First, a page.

Sororities and community members across MU’s campus are gathering efforts today to prepare for a bake sale fundraiser to benefit Massachusetts General Hospital, which treated victims of the Boston Marathon explosions.
A fundraising group in Columbia is accepting donations to fund improvements at Stephens Lake Park in honor of a deceased local activist. Friends and relatives of Christy Welliver have started the Welliver memorial project with the goal of enhancing the park's main entrance.
Welliver was an advocate for people with disabilities until her death in 2011. The group’s spokesperson Chip Cooper said Welliver deserves such recognition, and Stephens Lake Park is an ideal place to praise her work.
Columbia Philanthropist Chuck Crews has selected ten local artists to work with ten sponsors and ten charities to paint fiberglass tigers, similar to the CowParade art project that has been featured in cities around the world.
Hostess. Nordyne. Fuqua Building Systems. AP Green.
The shutdown of all these plants signaled the loss of hundreds of Missouri jobs. Now imagine if it was just one powerhouse plant that helped define a city – a city known for its innovation and production.
“Dayton, Ohio has a big legacy of invention,” filmmaker Steve Bognar says. “From the car starter, to the step ladder, to the pop top can, to the cash register [having been] invented here.”
But imagine that plant closes. How does a city of inventors reinvent itself in this new time?
Author Gennifer Albin is a self-described “recovering academic” – she got her Master’s in English from MU in 2006, then she and her husband settled down back near family in Kansas, where she was a stay- at home mom with young children. But after an unexpected lay-off she and her husband found themselves struggling to make ends meet.
Albin’s answer? Write a novel, of course. Albin went from bankruptcy filing, to living the writer’s dream … complete with agents and publishers competing for her first novel, Crewel.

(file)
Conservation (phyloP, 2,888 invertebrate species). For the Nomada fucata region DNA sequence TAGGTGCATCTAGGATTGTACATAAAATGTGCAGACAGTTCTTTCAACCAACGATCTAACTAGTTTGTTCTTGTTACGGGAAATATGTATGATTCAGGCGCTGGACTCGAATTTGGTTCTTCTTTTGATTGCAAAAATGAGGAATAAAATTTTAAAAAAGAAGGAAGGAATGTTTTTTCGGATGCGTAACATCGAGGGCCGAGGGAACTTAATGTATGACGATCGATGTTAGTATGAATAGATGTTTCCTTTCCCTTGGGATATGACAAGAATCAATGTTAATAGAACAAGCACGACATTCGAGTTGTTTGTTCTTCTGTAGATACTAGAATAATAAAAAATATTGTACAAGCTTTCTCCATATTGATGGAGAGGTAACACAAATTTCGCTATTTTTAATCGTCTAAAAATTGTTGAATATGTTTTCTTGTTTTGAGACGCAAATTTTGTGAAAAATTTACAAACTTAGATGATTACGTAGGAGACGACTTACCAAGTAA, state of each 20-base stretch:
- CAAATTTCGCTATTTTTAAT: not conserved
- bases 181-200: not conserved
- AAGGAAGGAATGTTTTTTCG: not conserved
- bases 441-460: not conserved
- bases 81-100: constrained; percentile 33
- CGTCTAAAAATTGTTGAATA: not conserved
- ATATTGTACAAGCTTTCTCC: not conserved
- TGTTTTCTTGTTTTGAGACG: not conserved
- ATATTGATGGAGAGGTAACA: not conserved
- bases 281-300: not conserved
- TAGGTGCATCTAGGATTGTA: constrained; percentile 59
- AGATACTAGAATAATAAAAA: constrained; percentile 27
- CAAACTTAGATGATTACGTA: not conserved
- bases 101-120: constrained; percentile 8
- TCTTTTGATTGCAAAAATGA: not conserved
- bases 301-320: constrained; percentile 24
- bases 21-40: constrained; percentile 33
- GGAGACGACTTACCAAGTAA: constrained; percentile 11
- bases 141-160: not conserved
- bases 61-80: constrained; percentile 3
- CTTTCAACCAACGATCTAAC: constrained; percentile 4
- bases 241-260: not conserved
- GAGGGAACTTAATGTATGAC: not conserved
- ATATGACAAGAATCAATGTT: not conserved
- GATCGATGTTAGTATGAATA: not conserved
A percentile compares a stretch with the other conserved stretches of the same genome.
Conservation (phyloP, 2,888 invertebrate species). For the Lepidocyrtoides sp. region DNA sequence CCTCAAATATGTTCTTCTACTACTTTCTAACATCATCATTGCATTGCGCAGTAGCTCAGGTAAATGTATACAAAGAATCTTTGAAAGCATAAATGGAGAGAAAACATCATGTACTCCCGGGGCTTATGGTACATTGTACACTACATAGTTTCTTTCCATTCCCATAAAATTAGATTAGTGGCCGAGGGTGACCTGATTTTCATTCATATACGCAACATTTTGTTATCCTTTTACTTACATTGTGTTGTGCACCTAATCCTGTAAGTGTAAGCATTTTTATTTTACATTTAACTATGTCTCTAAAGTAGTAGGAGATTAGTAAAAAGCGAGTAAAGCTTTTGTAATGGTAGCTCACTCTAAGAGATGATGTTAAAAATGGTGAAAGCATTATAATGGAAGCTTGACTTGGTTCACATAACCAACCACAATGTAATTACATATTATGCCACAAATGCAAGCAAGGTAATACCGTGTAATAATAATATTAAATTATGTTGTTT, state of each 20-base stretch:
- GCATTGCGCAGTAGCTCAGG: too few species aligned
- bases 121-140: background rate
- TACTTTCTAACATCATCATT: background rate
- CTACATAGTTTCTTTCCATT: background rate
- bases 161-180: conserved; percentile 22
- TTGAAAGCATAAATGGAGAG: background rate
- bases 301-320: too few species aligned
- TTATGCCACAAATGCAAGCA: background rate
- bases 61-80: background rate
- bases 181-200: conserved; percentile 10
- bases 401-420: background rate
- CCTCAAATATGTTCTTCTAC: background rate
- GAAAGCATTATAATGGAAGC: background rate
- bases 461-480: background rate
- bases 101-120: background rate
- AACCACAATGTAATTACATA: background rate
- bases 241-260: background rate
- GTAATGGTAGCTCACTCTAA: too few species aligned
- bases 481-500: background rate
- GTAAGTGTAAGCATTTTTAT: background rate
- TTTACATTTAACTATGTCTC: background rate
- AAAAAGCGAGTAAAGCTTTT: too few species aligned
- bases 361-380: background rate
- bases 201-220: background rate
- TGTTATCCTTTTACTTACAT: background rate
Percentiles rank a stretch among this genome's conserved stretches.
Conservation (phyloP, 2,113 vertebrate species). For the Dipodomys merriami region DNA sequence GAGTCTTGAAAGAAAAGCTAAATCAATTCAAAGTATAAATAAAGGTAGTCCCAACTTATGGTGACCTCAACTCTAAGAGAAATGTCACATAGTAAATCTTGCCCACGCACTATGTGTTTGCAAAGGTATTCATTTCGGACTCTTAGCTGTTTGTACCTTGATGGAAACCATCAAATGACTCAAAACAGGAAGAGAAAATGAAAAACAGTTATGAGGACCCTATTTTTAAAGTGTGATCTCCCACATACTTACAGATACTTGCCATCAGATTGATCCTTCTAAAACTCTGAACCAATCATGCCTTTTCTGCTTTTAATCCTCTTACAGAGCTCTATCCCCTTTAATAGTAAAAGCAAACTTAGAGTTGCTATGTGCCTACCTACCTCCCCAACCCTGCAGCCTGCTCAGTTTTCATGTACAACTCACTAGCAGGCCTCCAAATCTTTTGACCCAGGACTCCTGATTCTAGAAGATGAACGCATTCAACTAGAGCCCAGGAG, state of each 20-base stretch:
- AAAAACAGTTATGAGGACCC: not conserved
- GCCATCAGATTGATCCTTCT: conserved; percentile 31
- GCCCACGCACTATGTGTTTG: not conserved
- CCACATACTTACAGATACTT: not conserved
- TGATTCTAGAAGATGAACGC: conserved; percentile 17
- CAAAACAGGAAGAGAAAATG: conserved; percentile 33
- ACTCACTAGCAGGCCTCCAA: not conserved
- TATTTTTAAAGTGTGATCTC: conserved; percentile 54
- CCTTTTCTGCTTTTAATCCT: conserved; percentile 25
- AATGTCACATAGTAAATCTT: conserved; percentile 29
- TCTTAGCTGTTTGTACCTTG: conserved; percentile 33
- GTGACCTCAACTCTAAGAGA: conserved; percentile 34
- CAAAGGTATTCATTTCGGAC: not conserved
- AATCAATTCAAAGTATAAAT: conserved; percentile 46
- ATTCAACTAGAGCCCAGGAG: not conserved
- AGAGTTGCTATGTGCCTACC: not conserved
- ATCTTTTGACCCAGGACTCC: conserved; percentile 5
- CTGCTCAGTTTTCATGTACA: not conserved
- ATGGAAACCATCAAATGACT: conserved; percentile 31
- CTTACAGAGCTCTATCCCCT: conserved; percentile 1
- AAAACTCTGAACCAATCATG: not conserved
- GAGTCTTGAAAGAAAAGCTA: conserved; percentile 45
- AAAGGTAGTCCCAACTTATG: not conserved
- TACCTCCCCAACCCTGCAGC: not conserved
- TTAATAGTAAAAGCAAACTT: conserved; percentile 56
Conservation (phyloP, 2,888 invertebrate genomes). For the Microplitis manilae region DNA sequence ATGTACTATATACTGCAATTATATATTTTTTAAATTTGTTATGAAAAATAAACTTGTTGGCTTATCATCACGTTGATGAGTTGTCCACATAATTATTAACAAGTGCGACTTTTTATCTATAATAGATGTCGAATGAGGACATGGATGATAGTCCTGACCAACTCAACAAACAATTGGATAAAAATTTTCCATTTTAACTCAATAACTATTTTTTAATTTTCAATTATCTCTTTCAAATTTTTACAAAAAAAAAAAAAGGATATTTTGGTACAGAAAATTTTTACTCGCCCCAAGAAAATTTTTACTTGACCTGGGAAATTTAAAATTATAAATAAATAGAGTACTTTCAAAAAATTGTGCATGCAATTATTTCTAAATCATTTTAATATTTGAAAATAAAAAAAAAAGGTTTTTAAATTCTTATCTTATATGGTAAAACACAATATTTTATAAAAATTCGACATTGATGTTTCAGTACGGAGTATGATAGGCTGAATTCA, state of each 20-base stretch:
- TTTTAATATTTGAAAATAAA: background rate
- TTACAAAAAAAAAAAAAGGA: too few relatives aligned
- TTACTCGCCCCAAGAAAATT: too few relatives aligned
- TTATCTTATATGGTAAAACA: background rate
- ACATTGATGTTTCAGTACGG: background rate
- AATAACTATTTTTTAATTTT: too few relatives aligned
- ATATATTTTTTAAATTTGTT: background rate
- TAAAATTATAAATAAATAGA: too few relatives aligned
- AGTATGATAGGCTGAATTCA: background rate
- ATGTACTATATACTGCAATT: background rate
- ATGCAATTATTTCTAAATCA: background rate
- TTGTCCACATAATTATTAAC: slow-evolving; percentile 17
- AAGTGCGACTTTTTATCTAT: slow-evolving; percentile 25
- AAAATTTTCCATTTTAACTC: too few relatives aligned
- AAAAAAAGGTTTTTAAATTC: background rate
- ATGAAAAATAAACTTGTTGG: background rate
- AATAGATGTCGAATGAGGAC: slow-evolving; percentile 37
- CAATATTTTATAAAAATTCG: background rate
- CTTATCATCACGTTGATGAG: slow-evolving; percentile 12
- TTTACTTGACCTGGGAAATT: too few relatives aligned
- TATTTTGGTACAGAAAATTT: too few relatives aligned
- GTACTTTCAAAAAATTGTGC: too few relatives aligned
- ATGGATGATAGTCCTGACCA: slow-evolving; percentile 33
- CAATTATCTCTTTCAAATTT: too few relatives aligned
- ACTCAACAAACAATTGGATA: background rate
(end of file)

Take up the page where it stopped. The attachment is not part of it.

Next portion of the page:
Every Monday morning in Mexico, Missouri, a group of people pull out their cowboy boots and head to dance lessons. Except in this class, no one is younger than 65. The group is led by state champion line dancers JoAnn Roth and Beverly Talley. For these women, you’re never too old to dance.
At the Garfield Community Center in Mexico, Mo., JoAnn Roth and Beverly Talley’s class is standing in straight lines and ready to dance by 9 in the morning.
"Photospheres" are like panoramic photos that show all of the space around you--even above, below and behind you. Android's latest operating system (4.2 Jellybean) has a cool camera setting that stitches these photos together automatically on your cell phone.
If a classical musician wishes to replicate a sound from a specific period then the musician needs a period instrument. KBIA's Trevor Harris recently interviewed Vienna-based pianist Rudolf Buchbinder.
The University of Missouri Press was nearly shut down last year, before being moved to the Columbia campus. Yesterday, a committee charged with analyzing that string of decisions released its report at an MU Faculty Council meeting.
Describing the decision-making process as “clumsy and opaque,” the report called on university administration and faculty to reach agreement on what should be expected from “faculty consultation,” and when it should be sought.